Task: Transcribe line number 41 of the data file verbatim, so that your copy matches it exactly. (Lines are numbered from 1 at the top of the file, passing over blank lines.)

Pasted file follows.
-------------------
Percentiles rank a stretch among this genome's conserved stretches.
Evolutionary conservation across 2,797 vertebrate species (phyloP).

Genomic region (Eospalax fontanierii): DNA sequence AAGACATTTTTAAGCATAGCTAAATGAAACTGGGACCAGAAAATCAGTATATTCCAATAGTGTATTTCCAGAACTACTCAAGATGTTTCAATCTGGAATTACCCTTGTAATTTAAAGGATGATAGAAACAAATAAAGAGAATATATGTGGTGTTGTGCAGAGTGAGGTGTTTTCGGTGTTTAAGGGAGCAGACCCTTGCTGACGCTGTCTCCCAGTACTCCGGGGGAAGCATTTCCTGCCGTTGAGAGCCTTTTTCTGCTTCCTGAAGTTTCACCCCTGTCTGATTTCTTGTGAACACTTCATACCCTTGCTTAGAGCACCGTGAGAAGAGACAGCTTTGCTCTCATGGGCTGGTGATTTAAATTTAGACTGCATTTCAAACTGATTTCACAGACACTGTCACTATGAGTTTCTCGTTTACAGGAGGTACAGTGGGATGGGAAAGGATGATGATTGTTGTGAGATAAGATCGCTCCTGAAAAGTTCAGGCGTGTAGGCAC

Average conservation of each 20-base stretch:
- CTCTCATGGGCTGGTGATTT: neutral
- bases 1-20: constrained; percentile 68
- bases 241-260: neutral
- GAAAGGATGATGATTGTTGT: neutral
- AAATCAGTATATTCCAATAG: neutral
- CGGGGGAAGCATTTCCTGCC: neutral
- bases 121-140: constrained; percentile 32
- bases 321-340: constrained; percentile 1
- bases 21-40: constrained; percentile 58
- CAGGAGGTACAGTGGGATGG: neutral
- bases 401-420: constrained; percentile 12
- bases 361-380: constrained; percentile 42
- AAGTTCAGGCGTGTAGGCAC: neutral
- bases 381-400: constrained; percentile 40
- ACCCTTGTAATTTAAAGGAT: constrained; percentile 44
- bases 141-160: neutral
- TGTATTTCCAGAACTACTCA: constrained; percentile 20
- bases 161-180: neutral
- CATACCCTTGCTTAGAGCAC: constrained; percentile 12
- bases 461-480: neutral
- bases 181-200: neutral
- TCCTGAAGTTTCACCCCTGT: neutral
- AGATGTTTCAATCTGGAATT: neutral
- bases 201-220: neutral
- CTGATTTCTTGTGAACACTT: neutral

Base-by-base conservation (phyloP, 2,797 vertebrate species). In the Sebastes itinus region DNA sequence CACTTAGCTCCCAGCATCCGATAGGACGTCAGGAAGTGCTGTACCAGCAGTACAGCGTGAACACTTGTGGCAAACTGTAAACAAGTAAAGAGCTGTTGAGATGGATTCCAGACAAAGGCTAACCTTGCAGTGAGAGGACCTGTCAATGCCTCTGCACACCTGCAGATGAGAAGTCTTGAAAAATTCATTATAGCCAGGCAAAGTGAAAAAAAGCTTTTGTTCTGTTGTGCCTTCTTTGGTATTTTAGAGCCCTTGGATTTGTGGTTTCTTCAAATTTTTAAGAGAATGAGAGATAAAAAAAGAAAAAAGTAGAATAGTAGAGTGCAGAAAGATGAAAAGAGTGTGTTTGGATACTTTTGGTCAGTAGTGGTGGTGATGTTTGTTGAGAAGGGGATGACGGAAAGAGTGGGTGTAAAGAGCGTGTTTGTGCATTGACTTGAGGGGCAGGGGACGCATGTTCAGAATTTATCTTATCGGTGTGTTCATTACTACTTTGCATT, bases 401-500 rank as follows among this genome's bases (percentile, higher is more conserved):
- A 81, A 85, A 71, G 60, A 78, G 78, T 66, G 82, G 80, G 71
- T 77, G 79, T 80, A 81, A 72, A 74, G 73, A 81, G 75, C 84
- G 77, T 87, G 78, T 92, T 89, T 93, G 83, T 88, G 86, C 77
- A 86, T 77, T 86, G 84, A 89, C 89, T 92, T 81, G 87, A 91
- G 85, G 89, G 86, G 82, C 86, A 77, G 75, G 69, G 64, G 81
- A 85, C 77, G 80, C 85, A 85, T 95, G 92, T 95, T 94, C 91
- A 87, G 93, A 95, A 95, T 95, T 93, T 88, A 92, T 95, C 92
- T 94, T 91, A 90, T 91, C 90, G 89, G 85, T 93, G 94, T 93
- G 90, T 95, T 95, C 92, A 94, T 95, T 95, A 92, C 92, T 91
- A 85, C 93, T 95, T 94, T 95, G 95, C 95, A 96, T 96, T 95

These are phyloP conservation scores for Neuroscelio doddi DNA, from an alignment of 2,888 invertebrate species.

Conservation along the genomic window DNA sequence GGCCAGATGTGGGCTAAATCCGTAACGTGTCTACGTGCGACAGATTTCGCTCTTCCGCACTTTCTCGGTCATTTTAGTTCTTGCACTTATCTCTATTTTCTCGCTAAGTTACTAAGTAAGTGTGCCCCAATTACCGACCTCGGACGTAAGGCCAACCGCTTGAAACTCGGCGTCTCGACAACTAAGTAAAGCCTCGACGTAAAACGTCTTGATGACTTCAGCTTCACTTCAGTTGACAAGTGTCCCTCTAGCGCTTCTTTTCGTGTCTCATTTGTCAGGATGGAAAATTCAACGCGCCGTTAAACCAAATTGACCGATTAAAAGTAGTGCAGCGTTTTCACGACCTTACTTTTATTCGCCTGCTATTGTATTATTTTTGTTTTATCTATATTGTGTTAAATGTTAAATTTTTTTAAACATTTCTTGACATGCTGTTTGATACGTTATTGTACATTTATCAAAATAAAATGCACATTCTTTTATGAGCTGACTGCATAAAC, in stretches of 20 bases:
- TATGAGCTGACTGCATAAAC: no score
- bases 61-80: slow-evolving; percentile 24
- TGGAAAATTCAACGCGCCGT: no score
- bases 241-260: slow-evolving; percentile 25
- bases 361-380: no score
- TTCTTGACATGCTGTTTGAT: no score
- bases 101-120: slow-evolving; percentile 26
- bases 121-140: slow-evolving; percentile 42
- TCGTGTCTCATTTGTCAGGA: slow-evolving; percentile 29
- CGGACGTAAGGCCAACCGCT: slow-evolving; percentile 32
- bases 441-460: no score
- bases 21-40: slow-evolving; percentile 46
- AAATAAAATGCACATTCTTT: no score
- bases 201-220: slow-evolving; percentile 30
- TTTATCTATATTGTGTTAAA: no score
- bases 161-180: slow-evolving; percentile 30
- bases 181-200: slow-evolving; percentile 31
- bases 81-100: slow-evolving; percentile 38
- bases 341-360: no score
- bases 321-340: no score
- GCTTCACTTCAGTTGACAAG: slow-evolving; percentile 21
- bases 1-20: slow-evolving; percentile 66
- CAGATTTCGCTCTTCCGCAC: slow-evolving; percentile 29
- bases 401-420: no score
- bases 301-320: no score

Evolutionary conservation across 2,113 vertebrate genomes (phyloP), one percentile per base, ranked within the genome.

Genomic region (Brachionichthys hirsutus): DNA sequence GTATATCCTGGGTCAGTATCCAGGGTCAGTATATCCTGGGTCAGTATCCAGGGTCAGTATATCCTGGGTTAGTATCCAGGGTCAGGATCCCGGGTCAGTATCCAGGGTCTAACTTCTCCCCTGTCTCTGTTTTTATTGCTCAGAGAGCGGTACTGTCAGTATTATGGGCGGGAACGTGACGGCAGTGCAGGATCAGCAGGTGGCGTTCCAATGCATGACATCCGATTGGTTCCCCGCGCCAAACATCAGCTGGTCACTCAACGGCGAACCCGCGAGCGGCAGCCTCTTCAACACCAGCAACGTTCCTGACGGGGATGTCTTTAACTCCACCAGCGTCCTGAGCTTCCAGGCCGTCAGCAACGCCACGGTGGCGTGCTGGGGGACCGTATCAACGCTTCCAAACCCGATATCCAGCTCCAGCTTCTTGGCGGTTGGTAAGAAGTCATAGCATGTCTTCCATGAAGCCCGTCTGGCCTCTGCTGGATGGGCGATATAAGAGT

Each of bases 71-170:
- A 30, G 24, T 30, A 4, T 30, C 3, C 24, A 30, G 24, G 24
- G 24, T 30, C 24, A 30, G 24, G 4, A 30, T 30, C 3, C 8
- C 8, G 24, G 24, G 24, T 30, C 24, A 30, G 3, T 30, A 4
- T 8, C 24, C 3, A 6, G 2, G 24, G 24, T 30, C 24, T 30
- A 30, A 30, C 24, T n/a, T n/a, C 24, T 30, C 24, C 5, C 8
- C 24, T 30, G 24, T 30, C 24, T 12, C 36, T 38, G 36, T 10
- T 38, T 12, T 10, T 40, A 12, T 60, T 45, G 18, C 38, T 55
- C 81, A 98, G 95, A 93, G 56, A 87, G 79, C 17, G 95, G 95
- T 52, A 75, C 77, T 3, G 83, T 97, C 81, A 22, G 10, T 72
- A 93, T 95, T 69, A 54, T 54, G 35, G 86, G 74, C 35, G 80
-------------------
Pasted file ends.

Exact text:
These are phyloP conservation scores for Neuroscelio doddi DNA, from an alignment of 2,888 invertebrate species.